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If you don't care about 4K Gaming go with the "S" if you you care about 4K Gaming and think you will be getting a 4K TV or have a 4K TV get the "X" Don't even think about the original XBOX One. Pretty simple decision. I own both and I have to say the "X" really is a pretty big jump in performance. And even on 1080P Screen you will see advantages over the "S". So if you can afford it get the "X" and call it a day. Also expect the "X" to support VR once Microsoft releases a patch to support it with Mixed Reality Headsets.

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IMDLEGEND

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@dcole001: This is the best reply that I've seen, and totally agree with it. I would just add that the Xbox One S is also good if you are a casual gamer just looking for an inexpensive 4K video solution, since it allows 4K streaming and 4K Blu-Ray. Although the Xbox One S does not do 4K gaming, it does allow for HDR gaming, so games will still look better than the Original Xbox One if the game supports HDR.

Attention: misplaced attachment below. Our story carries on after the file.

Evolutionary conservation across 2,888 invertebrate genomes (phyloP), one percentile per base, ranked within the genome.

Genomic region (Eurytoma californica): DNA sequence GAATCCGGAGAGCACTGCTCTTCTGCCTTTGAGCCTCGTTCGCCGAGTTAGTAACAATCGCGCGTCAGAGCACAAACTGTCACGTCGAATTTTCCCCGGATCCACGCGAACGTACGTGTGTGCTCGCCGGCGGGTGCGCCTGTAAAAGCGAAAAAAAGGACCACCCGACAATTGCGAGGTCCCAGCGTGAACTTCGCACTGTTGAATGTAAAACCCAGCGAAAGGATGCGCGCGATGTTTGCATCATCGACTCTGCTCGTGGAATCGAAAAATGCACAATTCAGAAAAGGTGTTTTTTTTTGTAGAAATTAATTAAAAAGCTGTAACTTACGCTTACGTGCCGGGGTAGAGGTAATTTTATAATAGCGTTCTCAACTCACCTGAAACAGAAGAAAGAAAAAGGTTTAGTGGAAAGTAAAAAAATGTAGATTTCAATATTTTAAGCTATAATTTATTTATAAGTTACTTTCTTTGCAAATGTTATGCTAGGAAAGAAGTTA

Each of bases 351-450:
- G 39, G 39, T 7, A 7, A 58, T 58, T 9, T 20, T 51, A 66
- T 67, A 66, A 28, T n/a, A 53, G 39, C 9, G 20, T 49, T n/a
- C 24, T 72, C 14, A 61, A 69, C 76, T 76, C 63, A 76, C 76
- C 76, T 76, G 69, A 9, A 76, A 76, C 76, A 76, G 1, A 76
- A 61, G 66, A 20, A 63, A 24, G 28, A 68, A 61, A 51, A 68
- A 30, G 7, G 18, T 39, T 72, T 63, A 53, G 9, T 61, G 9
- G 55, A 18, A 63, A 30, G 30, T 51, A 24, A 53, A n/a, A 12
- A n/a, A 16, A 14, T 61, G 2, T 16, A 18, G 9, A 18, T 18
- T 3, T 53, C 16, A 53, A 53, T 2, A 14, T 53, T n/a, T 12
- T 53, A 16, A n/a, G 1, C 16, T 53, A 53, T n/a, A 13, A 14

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mpl911

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Edited By mpl911

@dcole001: Exactly. They don't really need the above item. They should just put out a statement saying "if you can afford the X, then get it. If you can't, get the S (or the PS4Pro)."

*drops pen* (figuratively)

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Bubba_666

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@mpl911: Or just save all of your money and keep the base models. Like 80% of all console gamers.

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mpl911

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Edited By mpl911

@bubba_666: yep - definitely. I'm keeping my One for the time being...will reconsider in a year or two. I have a 4K HDR tv but the tv hooked up to my xbox is HD only - so not much urgency for me to upgrade my console just yet.

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Angelraid